When Sharif Tabebordbar was a teenager, his father began having trouble walking. Soon, he became wheelchair-bound and was diagnosed with a rare genetic muscle disease.
“I watched my dad get worse and worse each day,” said Tabebordbar. “It was a huge challenge to do things together as a family.”
For Tabebordbar, who’s now a research scientist at the Broad Institute of MIT and Harvard and an associate of the Department of Organismic and Evolutionary Biology, the experience led him to focus on gene therapy, and for the past decade has been his motivation for working in the field. “Genetic disease is a burden on not only patients but families,” he said. “I thought: This is very unfair to patients and there’s got to be a way to fix this.”
Along with colleagues from the Broad and Harvard, Tabebordbar has gotten a step closer to that goal with a new gene-delivery system that has the potential to make gene therapy for muscle diseases both safer and more effective for patients.
The system is called MyoAAV and is described in the journal Cell.
It is a new family of adeno-associated viruses that act as a better transport vehicle for gene therapies and can be used to carry a genetic editing system sometimes called CRISPR 2.0. In gene therapies for muscle diseases, scientists often use harmless viruses known as adeno-associated viruses, to deliver a functioning copy of a disease-causing gene to cells that have shown promise in clinical trials. The therapies often face challenges because they require high doses of the gene-carrying virus to reach the cell and much of it ends up in the liver instead of the muscle cells, which can lead to severe adverse side effects, and even death in some trial participants.
In the study, the researchers show the group of viral vectors they created is more than 10 times more efficient at reaching and delivering therapeutics to muscle cells than other adeno-associated vectors currently used in clinical trials, largely avoiding the liver, and does so at doses around 100 to 250 times lower. Because of this, MyoAAV has the potential to better treat these diseases and reduce the risk of liver damage and other serious side effects.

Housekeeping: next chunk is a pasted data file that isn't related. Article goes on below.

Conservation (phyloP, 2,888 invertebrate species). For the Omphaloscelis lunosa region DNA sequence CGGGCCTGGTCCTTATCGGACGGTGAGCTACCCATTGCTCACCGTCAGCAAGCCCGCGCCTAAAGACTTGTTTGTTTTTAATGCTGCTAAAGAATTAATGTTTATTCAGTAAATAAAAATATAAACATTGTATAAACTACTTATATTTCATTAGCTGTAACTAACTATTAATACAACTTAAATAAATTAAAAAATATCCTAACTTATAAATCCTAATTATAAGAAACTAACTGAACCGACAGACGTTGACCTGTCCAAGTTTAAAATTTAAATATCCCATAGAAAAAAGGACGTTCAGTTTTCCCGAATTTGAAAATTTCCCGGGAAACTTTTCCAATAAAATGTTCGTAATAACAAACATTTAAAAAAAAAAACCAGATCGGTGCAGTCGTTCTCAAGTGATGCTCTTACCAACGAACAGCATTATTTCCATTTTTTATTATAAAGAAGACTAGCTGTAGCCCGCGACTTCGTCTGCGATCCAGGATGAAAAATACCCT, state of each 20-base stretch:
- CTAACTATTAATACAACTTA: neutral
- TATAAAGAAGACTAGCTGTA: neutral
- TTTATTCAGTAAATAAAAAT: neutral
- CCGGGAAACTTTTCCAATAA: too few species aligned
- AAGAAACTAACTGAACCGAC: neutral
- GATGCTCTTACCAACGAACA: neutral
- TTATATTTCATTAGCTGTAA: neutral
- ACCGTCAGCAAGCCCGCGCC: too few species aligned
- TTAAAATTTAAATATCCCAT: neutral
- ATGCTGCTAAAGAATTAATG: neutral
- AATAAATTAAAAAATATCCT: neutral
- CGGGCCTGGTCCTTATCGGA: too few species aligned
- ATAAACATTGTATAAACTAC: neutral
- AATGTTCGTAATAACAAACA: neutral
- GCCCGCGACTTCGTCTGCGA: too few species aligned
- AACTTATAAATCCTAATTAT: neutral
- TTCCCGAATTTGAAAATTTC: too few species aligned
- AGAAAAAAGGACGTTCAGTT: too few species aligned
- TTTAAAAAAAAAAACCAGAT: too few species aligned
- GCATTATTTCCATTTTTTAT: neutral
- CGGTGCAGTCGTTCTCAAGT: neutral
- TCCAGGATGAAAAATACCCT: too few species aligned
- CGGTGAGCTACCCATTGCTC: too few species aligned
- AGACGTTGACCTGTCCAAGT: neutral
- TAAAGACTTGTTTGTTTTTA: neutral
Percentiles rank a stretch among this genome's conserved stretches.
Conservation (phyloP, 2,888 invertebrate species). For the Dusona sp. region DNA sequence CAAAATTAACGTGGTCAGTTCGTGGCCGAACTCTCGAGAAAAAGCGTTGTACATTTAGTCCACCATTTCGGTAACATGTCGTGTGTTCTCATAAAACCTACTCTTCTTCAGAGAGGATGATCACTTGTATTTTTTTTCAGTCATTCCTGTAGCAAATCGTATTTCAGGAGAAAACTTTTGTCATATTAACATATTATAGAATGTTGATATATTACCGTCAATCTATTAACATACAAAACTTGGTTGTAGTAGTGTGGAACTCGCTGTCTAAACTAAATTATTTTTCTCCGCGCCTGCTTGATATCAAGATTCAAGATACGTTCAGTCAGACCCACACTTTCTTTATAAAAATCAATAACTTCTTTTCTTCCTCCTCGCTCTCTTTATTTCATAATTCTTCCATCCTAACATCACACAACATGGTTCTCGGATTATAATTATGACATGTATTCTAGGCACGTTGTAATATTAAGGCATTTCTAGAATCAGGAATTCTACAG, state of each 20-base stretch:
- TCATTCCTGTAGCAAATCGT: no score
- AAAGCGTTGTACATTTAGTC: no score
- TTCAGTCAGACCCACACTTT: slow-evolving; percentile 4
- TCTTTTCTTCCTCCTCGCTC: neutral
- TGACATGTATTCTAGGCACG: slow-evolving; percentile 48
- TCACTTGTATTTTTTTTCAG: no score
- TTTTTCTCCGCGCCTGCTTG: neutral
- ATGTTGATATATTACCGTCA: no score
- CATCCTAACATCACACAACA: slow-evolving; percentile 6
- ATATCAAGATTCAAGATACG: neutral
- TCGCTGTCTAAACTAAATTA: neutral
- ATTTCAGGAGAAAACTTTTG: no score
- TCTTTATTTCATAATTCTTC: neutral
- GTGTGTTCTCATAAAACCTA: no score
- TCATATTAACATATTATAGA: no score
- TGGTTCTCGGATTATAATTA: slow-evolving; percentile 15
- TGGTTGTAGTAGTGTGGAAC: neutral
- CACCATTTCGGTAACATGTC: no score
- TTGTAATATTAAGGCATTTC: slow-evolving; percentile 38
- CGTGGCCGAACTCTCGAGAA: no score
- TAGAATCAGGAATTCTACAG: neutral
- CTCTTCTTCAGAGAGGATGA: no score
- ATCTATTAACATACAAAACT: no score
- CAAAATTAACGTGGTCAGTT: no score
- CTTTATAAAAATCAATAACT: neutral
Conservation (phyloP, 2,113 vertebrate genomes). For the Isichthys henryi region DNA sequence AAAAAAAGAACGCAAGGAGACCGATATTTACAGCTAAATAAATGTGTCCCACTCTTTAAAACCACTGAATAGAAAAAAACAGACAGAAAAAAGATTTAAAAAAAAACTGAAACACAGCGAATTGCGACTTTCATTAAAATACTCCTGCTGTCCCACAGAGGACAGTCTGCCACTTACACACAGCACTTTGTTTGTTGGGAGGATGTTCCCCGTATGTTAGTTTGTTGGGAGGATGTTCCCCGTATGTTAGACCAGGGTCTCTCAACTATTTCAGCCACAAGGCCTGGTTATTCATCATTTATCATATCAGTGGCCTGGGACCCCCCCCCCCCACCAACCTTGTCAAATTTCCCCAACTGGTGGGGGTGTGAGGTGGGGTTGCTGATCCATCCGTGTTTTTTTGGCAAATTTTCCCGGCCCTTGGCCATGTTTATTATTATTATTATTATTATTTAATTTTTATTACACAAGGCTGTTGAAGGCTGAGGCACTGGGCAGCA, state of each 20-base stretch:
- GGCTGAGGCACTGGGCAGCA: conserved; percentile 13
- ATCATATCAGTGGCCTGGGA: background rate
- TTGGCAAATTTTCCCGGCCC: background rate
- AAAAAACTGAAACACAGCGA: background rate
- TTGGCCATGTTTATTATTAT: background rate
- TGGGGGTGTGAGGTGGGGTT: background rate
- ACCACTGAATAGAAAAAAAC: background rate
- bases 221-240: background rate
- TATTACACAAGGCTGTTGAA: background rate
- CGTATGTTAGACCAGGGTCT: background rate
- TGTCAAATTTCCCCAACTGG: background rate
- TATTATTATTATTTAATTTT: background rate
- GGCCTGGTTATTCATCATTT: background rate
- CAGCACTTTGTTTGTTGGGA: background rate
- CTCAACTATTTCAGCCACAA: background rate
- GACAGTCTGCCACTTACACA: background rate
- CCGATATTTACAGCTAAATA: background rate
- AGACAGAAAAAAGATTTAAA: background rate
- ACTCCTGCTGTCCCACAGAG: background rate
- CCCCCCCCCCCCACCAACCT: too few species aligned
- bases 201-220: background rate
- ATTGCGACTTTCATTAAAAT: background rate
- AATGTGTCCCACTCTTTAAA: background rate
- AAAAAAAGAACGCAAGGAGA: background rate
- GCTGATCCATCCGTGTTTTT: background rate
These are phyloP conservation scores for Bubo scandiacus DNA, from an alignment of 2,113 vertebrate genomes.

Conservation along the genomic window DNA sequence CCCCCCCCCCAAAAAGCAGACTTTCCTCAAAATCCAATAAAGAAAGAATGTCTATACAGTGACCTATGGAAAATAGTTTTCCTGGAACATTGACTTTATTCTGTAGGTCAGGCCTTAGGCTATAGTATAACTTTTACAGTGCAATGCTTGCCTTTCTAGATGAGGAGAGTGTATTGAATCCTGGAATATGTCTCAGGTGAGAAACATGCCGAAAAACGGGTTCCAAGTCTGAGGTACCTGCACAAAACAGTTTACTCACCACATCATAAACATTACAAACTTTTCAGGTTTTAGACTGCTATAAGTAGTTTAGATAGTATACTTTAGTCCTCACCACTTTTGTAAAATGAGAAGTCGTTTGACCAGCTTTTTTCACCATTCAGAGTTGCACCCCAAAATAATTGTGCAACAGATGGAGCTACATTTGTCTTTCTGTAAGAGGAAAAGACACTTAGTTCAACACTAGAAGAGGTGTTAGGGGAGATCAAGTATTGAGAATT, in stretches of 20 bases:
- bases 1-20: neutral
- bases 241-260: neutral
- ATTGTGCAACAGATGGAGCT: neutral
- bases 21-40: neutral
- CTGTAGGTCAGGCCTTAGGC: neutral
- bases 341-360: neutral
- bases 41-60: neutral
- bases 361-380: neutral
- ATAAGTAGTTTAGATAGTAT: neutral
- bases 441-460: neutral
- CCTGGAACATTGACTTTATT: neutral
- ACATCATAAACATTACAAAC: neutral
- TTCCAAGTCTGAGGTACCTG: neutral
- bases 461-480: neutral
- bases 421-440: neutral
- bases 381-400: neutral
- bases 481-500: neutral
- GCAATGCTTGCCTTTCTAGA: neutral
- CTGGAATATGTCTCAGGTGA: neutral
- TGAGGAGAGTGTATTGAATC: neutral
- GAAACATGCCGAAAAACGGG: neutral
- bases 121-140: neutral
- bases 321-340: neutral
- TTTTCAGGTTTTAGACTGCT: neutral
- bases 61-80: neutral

“We know that if you get enough of the drug into the target tissue, it’s going to be efficacious,” said Tabebordbar, who works in the lab of Pardis Sabeti, an institute member at the Broad and a professor in the Harvard Department of Organismic and Evolutionary Biology. “It’s all about delivering a safe dose of the virus.”
Already, the system has delivered some impressive results. The researchers used MyoAAV to transport therapeutic genes or the CRISPR-Cas9 gene-editing system to muscle cells in mice and primates. They found that the treatments delivered by the system improved muscle function in mouse models that have Duchenne muscular dystrophy, the most common form of genetic muscle disease, and of a rarer disease called X-linked myotubular myopathy. The researchers also found that MyoAAV could effectively deliver gene therapies to muscle in nonhuman primates and to human muscle cells.
“All of these results demonstrate the broad applicability of the MyoAAV vectors for delivery to muscle,” said co-senior author of the study Amy Wagers, a professor and co-chair of Harvard’s Department of Stem Cell and Regenerative Biology and a senior investigator at the Joslin Diabetes Center. “These vectors work in different disease models and across different ages, strains, and species, which demonstrates the robustness of this family of AAVs.”